In alphabetical order, here are the non-incumbents running for Town Council:

Jason Baker brings experience from serving on the town’s Planning Board, the Comprehensive Plan Initiating Committee and the Transportation Board. Previously, he served on the board of the Orange Chatham Sierra Club and was an officer in the Orange County Democratic Party. In 2008, he supported the 0.4 percent land transfer tax property sellers would pay Orange County, a measure that failed at the polls. Expect a polished campaign: Baker handles public relations and outreach for Weaver Street Market. With an undergraduate degree from UNC, he’s now working on a graduate degree in geospatial information science at N.C. State.

Don’t interpret lack of yard signs as tepid support for Augustus Cho; as an environmentalist (and Presbyterian minister, taekwondo instructor and author), he has pledged to forgo the traditional campaign advertising. His focus is on increasing business investments by making Chapel Hill more business-friendly, which should create more jobs and broaden the business revenue tax base, to prevent residential property taxes from rising. Born in Korea, Cho stands to be the first Asian-American elected to Town Council, yet he pledges to make decisions best for the entire town, not pander to special interest groups. He serves on the town Transportation Board and the Community Design Commission and previously on the Northern Area Task Force and the Downtown Parking Commission. Cho’s campaign experience includes a run for mayor of Chapel Hill in 2009 and as a candidate for U.S. representative for District 4.

A transplant from Los Angeles, Laney Dale wants to preserve the small-town atmosphere that drew him east. One of the main planks of his political platform is maintaining proper growth limits for the town. As co-founder and CEO of a technology startup that designs mobile apps, he understands what drives future growth and can plan for the future. He’d like to make Chapel Hill easier to do business in, so as to reduce the tax strain on residential property owners. He serves on the Parks & Recreation Commission and supports the IFC men’s shelter relocating to Homestead Road.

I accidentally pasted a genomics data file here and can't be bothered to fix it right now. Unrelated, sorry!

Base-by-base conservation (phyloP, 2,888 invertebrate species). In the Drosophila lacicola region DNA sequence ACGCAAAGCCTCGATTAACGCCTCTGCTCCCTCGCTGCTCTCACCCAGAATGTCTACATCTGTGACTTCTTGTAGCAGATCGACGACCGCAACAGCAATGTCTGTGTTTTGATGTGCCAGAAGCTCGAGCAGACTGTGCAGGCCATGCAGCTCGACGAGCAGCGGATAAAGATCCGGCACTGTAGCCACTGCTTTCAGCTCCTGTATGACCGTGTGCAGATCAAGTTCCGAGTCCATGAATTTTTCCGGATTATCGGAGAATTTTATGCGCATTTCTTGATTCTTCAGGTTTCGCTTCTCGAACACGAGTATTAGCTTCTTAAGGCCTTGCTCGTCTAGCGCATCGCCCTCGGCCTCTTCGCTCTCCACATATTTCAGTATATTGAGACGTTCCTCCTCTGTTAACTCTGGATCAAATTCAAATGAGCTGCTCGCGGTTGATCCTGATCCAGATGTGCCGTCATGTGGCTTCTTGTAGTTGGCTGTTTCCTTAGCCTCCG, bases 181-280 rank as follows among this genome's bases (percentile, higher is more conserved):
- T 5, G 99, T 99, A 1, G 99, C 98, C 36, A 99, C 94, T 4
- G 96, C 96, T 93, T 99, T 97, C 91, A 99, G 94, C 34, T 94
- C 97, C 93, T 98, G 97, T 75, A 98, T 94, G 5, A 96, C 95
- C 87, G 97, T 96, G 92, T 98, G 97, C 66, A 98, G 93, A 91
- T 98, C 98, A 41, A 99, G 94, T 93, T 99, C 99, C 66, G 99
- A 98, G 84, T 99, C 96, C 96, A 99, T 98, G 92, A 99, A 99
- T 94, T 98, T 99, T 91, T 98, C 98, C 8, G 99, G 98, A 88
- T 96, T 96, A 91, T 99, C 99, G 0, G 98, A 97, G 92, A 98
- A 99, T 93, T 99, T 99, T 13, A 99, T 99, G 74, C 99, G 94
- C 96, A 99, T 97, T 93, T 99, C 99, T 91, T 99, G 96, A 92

The manager of a Wells Fargo Home Mortgage branch, Jon DeHart understands finances and how to put money to work. He’s lent his expertise to the Community Home Trust Finance Committee, Habitat for Humanity, the Chapel Hill-Carrboro YMCA and various committees at his church. While other teens were being teenagers, DeHart showed himself at a young age to be a leader with the heart of a servant, by earning the rank of Eagle Scout. He’s committed to transparency and restoring public trust in town government. He’s a member of the Transportation Board and belonged to the inaugural class of the town’s Citizens’ Police Academy. He ran for council in 2009.

Carl Schuler’s focus is on growing the local economy. A nurse consultant who runs clinical trials at the UNC Center for Heart & Vascular Care, Schuler has held leadership positions in professional associations and the Vineyard Square Homeowners’ Association. Perhaps because he was born in Canada, he knows something about being a good neighbor; in Chapel Hill he belongs to the Good Neighbor Plan Advisory Committee. He’s also participated in UNC’s employee forum and regularly attends Town Council meetings to observe the action.

Lee Storrow’s passion is affordable housing. (So why he took a stand against Aydan Court, which would have put more than $1 million in the affordable housing coffers, is a story to explore.) In his conversations with people in the community, he’s learned that residents are being squeezed out by the high cost of living in Chapel Hill. He says the town needs to make a commitment to affordable housing to stay a diverse community. A UNC alum, he is managing director of the N.C. Alliance for Health and has done advocacy work on the state and local levels. A volunteer in health-related organizations and a tutor with Orange County Human Services, he also serves on the town’s Comprehensive Plan Initiating Committee.

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  1. Mark Marcoplos

     /  July 25, 2011

    The key question for readers of this blog is: Who is Matt Cz endorsing?

  2. Terri Buckner

     /  July 26, 2011

    What would an election season be without a good stereotype to kick it off.